Here's what I remember about the book:

  1. It was published in the 1980's as a mass market paperback.
  2. The cover features people in white jumpsuits.
  3. One of the telepathic characters is a professional/olympic? swimmer. The authorities trick her into betraying herself by imagining that they are pounding on her door. When she responds, they know she is a telepath.
  4. Another character is a young orphan boy with a habit of hiding food for later.

Does anyone remember the title/author of this novel?

  • It's possibly a spin off from The Tomorrow People first released as a UK TV series in 1973. Wyndham is a significant influence though, first encapsulating the theme "what if a superior child / race of children existed" He revisits it in several novels and short stories including "Child of Power" (Fantasy, Number 3, 1939), Midwich Cuckoos 1957, The Chrysalids 1955 and Chocky (1963) - sometimes telepathy is a result or part of the experience (Chocky). If you read Wyndham you will understand how far his influence goes - Nazi saucers, alien hybrids, Tesla's discoveries... written 60+ years ago! – Applefanboy Sep 1 '16 at 10:49

Probably not your book unless it was a re-print or retelling of the same story, but it sounds a lot like John Wyndham's novel "The Chrysalids" originally published in 1955 (which incidentally inspired the song "Crown Of Creation" by Jefferson Airplane in 1968). Telepaths were hunted down as the "new witches" of the post-apocaplyptic future; they banded together in small tribes.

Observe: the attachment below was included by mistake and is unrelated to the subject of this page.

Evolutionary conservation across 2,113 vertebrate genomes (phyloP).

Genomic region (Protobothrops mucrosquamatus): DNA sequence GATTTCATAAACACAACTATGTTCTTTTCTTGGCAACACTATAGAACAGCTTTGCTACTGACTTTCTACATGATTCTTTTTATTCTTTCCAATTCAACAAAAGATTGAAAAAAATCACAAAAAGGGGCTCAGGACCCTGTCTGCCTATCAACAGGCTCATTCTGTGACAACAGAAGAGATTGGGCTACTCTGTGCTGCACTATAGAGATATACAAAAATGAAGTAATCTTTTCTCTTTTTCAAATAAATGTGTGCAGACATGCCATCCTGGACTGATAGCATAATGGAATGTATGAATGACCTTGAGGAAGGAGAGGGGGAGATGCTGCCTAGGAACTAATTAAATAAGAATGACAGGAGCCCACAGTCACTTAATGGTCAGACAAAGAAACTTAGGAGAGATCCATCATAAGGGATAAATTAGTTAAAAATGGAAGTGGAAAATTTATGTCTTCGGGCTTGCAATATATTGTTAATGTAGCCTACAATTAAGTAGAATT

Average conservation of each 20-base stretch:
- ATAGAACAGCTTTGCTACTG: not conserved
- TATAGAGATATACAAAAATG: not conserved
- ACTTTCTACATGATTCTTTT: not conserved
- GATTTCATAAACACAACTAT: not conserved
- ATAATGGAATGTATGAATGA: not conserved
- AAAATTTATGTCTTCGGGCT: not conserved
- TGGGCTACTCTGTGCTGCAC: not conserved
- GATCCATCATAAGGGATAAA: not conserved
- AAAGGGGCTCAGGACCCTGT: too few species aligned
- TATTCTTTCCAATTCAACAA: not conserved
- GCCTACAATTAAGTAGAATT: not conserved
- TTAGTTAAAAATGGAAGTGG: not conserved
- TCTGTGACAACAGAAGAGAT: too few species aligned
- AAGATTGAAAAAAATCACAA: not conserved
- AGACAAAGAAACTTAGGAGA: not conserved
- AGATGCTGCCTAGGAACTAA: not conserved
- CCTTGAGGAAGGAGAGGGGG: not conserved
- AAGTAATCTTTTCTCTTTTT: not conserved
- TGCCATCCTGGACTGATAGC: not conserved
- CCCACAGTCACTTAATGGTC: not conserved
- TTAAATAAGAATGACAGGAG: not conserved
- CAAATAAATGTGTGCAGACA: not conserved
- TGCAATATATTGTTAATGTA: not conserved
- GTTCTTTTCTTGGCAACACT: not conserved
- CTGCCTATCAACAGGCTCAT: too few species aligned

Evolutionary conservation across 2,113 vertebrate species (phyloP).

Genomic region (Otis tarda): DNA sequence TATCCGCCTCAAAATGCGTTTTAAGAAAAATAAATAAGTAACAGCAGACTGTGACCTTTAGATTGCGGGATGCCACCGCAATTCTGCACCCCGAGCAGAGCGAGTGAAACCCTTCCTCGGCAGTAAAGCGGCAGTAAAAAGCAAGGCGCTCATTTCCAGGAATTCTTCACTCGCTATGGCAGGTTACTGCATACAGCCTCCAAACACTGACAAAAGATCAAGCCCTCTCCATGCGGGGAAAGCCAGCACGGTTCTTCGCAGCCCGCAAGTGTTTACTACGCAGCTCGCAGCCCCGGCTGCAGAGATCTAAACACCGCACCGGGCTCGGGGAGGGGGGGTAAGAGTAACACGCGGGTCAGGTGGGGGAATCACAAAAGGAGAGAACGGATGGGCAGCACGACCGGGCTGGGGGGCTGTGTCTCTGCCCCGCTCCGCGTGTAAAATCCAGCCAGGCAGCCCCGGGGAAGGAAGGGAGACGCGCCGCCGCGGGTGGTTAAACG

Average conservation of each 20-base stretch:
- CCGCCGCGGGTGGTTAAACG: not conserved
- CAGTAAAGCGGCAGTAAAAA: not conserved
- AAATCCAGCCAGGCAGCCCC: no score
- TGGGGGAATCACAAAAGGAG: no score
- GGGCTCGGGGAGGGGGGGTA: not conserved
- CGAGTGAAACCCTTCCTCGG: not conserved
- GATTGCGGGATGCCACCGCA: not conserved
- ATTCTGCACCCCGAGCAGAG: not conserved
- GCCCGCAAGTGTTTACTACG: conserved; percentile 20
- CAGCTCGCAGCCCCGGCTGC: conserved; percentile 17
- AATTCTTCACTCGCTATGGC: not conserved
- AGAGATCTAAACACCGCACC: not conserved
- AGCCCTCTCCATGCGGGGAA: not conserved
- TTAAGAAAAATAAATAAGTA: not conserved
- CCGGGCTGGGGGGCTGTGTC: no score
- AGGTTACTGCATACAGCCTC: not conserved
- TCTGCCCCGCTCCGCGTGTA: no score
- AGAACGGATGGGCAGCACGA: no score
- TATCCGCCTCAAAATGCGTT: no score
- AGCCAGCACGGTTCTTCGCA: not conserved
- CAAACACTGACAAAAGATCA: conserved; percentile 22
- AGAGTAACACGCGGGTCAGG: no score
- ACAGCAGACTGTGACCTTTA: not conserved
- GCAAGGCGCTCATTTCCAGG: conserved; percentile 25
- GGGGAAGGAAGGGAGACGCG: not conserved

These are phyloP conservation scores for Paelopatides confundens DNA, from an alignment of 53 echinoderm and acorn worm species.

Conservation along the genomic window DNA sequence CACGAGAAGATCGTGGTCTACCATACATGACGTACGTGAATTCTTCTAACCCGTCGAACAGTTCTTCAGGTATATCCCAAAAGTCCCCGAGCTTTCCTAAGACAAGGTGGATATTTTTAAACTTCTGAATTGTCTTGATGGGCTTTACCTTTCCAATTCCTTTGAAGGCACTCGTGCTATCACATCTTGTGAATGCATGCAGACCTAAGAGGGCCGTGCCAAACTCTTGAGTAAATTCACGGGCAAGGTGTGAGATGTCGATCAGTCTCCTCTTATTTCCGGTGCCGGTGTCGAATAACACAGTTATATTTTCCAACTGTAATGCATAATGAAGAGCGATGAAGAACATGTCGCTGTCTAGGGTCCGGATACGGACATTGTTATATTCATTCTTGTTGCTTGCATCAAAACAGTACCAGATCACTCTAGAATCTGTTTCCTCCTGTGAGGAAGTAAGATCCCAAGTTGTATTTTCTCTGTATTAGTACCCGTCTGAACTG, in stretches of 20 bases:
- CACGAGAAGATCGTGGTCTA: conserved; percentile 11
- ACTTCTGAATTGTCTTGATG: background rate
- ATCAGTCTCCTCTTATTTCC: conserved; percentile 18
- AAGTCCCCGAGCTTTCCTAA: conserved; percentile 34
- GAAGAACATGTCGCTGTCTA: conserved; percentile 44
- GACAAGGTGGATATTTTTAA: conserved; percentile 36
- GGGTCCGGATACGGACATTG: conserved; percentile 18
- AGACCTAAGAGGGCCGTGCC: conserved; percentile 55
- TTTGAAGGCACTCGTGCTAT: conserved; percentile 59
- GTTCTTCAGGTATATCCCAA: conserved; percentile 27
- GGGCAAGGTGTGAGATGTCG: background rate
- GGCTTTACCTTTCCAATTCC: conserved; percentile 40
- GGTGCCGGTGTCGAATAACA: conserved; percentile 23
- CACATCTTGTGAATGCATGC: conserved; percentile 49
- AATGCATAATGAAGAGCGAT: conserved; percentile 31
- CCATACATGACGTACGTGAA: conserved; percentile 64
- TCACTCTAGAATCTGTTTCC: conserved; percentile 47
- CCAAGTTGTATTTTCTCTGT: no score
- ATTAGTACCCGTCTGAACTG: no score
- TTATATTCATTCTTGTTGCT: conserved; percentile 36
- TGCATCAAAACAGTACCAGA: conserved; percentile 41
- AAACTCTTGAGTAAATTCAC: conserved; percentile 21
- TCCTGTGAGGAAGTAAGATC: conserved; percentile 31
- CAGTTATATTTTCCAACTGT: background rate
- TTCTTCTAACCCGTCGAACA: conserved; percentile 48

• 2
    Er, that's not a very accurate description of The Chrysalids. In that book, a post-apocalyptic society destroyed all mutations, but was only aware of physical ones: the narrator and his fellow telepaths escaped precisely because the society had no idea about telepaths. There was certainly nothing about "new witches". – Daniel Roseman May 14 '12 at 12:11
  • I also thought of "The Chrysalids" when I saw the title. It is similar to your description, but not quite. Chrysalids lite? – Schroedingers Cat May 14 '12 at 13:24
  • @Daniel - probably should not have put that in quotes. What I was referring to was how the persecutors were very akin to the Quaker religious zealots who would hunt down and burn witches (well hang them actually in the USA; burn them in Europe). The term "new witch" meant to be persecuted and have someone point a finger at you in a nearly Monty-Python manner and say "She's / He's a witch! Burn them!" exactly as you pointed out as they did to all mutations. You are right that the main enclave of telepaths escaped, although I am pretty sure that other pockets of telepaths did not. Correct? – AJotr May 15 '12 at 4:28
  • 1
    @AJotr I'd like to know more about those Quaker religious zealots who were hunting witches in the USA. Reference? – user14111 Dec 26 '13 at 0:08
  • @AJotr I think he's confusing them with the Puritans in Massachusetts. The Quakers were in Pennsylvania and as far as I know didn't engage in witch hunts. – Mike Stone Mar 6 '18 at 12:45

Your Answer

By clicking “Post Your Answer”, you agree to our terms of service, privacy policy and cookie policy

Not the answer you're looking for? Browse other questions tagged or ask your own question.